The Bolivian military forced President Evo Morales to step down — the classic definition of a coup. Now, the country is caught in a spiral of horrors as the far-right regime of terror consolidates its rule.
Gabriel Hetland teaches at University at Albany and has written about Venezuelan politics for the Nation, NACLA, Qualitative Sociology, and Latin American Perspectives.
US policy towards Venezuela is not motivated by a concern for democracy or human rights. And its arrogant intervention is making the country's humanitarian crisis even worse.
Venezuela is in crisis, and Trump’s saber-rattling is making things worse. Our response should be guided by three principles: non-interventionism, self-determination, and solidarity with the oppressed.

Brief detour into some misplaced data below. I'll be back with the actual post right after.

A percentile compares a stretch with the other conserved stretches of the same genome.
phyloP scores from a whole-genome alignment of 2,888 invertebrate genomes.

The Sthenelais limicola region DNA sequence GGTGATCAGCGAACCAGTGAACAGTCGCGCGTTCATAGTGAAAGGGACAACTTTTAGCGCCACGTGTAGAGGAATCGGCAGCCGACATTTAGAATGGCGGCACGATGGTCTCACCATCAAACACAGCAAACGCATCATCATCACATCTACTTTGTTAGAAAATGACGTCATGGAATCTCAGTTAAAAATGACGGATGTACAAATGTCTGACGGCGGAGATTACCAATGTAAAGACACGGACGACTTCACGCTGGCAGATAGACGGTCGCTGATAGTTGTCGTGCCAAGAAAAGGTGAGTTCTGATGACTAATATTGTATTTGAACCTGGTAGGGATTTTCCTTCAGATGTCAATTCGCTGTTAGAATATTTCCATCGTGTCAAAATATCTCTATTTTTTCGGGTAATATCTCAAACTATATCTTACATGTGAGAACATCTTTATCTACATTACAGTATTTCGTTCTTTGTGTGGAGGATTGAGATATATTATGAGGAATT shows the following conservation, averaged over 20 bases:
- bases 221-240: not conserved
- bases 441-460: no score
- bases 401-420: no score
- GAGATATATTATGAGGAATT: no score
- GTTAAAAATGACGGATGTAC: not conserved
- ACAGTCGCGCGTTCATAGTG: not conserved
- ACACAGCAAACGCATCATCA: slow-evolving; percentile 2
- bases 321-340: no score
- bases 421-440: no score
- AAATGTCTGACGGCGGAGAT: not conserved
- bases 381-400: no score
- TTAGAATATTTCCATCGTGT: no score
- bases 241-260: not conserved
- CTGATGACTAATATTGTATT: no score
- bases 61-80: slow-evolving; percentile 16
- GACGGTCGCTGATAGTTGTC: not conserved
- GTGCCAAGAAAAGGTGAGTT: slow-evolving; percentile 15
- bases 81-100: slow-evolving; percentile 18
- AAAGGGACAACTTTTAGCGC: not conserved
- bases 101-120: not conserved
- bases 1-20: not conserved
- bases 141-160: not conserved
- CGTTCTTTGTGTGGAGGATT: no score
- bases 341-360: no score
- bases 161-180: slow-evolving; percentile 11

It's really very simple: the US has absolutely no right to meddle in the affairs of Venezuela, in any way, shape, or form.
Whatever the outcome of today's Venezuelan election, the US has neither the right nor the moral standing to intervene.
Human rights are worth defending. Human Rights Watch is not.
Opposition violence and the government’s increasing authoritarianism are both to blame.
What mainstream accounts of Venezuela’s “peaceful” opposition leave out.
Bernie Sanders is wrong — Hugo Chávez was no dictator.